A 63-year-old female with symptomatic persistent atrial fibrillation (AFib) was referred for a second opinion. She had a history of chronic kidney disease (stage III), moderate COPD, hypertension, obesity, and sleep apnea. Echocardiogram showed normal LVEF with left ventricular hypertrophy and a dilated left atrium (left atrial volume index of 47.4 ml/m2. The patient had undergone unsuccessful DC cardioversion. She was started on sotalol, and repeat cardioversion also failed. The patient wanted aggressive rhythm control, so catheter ablation was offered.
Under general anesthesia, regular vascular access was obtained. Pulmonary vein isolation (PVI) was performed using the cryoballoon. The Navik 3D (APN Health) mapping system was used. Atrial fibrillation continued after all veins were isolated. Navik 3D provided the exact location of every vein ostium (Figure 1). An Achieve catheter (Medtronic) was used to map and ablate other non-pulmonary vein triggers in the left atrium. The left superior ganglionic plexus (GP) area was recorded with highly fractionated activity. It was decided to use the cryoballoon for ablation, since Navik 3D offers unique property of mapping and tracking the balloon, and all its previous locations and cryo applications. Right anterior and right inferior GP areas were also active and thus ablated using cryo. All balloon locations were marked and tracked with Navik 3D.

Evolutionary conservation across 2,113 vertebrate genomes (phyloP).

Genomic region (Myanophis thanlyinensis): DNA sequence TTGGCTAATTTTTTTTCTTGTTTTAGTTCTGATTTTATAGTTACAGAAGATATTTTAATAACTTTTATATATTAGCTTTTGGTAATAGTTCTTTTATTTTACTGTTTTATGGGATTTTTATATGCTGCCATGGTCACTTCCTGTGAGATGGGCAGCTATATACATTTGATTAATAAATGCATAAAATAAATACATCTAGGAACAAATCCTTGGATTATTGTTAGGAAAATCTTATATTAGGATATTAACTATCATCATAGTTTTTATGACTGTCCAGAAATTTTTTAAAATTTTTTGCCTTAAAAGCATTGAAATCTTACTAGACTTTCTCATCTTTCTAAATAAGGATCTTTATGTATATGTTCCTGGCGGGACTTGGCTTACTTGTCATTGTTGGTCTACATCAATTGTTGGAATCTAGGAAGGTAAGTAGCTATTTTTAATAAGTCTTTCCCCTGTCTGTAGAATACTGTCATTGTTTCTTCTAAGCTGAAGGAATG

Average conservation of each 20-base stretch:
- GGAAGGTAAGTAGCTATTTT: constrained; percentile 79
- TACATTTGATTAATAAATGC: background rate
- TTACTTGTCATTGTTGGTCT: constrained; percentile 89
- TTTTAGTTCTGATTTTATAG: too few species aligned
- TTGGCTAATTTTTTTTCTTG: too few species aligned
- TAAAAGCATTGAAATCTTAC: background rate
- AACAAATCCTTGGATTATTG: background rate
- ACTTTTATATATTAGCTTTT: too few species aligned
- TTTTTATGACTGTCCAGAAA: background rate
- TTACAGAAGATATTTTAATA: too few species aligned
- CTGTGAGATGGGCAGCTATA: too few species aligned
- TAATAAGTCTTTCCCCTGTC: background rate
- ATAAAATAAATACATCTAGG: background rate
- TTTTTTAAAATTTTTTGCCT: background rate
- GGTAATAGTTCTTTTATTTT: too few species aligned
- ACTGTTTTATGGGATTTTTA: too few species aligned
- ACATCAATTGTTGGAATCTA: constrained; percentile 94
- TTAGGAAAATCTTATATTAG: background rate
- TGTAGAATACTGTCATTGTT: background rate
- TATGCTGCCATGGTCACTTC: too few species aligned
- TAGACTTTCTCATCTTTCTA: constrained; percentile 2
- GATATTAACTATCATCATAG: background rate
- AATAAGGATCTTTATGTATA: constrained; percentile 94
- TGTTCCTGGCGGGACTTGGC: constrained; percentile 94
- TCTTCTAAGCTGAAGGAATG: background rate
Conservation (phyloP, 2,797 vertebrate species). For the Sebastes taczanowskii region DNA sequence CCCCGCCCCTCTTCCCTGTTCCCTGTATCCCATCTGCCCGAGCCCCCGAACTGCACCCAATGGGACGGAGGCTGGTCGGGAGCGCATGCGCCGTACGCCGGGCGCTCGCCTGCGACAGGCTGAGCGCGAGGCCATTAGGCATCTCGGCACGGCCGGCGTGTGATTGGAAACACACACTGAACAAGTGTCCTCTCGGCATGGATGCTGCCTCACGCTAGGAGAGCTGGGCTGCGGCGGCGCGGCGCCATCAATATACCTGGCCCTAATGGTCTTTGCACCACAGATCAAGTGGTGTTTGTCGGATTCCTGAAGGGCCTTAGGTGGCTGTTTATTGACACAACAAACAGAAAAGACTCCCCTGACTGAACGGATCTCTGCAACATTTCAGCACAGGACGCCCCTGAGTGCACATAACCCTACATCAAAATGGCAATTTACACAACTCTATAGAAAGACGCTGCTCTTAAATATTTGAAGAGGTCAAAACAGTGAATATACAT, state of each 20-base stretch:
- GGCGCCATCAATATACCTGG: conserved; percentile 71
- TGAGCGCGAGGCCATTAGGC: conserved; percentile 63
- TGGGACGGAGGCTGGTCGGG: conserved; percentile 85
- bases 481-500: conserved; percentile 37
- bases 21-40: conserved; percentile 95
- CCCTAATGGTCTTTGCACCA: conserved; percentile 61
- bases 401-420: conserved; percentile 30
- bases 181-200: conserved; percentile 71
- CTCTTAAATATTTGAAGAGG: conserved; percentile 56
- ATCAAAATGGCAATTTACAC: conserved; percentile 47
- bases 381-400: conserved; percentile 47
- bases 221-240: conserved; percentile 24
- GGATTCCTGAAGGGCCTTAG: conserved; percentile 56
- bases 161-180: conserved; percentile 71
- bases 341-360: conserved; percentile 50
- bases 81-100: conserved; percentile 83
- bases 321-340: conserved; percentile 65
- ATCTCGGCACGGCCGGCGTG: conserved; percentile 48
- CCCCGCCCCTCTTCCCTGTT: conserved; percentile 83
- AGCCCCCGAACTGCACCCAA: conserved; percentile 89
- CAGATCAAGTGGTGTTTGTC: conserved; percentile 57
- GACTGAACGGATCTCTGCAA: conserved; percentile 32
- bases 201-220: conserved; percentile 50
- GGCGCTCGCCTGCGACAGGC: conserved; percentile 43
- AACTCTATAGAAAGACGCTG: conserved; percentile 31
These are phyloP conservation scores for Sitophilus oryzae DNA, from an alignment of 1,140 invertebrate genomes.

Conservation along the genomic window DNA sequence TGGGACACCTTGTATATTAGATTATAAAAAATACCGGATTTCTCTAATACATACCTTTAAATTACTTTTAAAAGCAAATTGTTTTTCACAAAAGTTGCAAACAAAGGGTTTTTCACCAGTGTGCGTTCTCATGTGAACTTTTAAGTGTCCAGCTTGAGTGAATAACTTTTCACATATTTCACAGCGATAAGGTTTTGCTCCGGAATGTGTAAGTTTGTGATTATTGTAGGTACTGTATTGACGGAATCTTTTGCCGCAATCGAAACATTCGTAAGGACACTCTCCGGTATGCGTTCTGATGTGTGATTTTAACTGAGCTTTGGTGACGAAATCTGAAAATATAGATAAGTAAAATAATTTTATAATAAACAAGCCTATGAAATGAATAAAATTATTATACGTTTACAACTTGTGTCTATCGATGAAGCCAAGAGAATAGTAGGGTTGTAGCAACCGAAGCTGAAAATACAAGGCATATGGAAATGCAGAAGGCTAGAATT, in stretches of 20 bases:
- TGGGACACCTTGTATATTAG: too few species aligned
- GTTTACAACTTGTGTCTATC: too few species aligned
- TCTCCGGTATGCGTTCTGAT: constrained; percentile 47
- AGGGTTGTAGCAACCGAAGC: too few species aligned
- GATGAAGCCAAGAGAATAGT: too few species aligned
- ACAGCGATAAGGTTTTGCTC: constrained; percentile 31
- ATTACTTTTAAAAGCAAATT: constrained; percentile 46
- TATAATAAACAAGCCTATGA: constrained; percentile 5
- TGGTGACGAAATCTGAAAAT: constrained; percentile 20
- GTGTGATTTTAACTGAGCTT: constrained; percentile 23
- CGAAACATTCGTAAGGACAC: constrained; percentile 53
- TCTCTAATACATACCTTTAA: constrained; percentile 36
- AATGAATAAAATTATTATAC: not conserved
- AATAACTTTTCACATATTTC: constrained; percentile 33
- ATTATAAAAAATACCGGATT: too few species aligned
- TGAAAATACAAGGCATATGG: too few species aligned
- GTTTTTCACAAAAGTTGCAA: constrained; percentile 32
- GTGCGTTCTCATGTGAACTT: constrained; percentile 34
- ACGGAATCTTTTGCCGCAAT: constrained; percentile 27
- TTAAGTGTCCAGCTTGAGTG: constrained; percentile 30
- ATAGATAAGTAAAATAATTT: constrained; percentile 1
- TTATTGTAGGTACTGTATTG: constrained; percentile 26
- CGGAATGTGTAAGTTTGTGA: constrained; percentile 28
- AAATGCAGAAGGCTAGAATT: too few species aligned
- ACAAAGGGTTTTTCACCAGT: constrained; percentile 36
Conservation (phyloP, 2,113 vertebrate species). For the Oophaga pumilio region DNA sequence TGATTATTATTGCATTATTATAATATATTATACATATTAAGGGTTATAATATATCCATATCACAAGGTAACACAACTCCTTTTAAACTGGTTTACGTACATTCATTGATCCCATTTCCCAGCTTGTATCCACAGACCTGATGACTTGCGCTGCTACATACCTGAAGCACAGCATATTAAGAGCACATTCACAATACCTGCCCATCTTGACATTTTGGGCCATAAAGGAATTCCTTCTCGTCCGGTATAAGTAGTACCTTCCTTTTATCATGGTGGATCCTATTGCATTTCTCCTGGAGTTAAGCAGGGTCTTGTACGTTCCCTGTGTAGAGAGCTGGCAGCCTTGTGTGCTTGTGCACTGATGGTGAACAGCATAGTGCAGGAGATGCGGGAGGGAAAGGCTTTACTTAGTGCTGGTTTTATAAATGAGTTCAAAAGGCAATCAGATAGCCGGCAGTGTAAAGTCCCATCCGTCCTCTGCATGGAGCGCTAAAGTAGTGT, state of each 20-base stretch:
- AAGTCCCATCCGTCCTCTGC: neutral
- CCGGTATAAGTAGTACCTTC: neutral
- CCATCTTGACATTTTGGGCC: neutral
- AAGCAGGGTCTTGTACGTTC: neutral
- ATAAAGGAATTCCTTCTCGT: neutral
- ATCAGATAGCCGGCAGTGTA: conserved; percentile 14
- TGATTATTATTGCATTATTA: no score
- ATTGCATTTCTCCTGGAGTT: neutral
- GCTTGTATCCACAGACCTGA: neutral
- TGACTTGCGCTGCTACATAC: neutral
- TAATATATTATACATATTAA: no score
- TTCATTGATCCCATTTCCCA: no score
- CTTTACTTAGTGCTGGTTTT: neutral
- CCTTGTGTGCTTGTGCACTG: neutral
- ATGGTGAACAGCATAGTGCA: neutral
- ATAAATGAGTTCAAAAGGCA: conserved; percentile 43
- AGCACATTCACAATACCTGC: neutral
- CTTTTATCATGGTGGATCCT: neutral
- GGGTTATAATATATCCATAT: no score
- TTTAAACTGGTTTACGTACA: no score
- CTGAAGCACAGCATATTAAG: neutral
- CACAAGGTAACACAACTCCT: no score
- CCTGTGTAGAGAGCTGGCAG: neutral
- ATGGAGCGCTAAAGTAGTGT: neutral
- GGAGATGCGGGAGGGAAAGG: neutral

Using same technique, posterior wall ablation was performed with the cryoballoon. With ablation of the posterior wall, the AFib terminated and converted into a stable flutter (Figure 2). Coronary sinus activation indicated possible roof-dependent flutter. One more cryoballoon application applied along the roof terminated the flutter into sinus rhythm (Figure 3). Multiple attempts to induce AFib with and without isoproterenol failed. A high dose of isoproterenol (20 mcg/min) for 30 minutes also failed to induce atrial fibrillation. Follow-up with a 30-day implantable loop recorder data showed no recurrence.
About the Technology
Navik 3D (Figure 4) is a novel cardiac electroanatomic three-dimensional mapping system. This innovative technology was developed by medical device company APN Health and its creative team, including Dr. Jasbir Sra (founder) and myself, both electrophysiologists at Aurora Health Care. The system uses a complex, proprietary mathematical formula and fast processor calculations to locate any opaque object in 3D within regular X-ray fluoroscopy, such as EP catheters and the cryoballoon. With this, it turns regular fluoroscopy into a three-dimensional map.
After undergoing development and testing, APN Health received U.S. FDA clearance to market the Navik 3D in 2016. The system is now commercially available; the first clinical use was in March 2018 at Advocate Aurora St. Luke’s Medical Center in Milwaukee.
Navik 3D creates and displays real-time three-dimensional maps of the cardiac chamber during catheter-based EP procedures performed on cardiac arrhythmia patients. Navik 3D processes real-time, two-dimensional, single-plane fluoroscopic images, along with body surface ECG data and intracardiac electrogram signals, to create a synchronized, real-time visual map. The device does not require any hardware attachment to the patient, and no patches or dedicated catheters are necessary.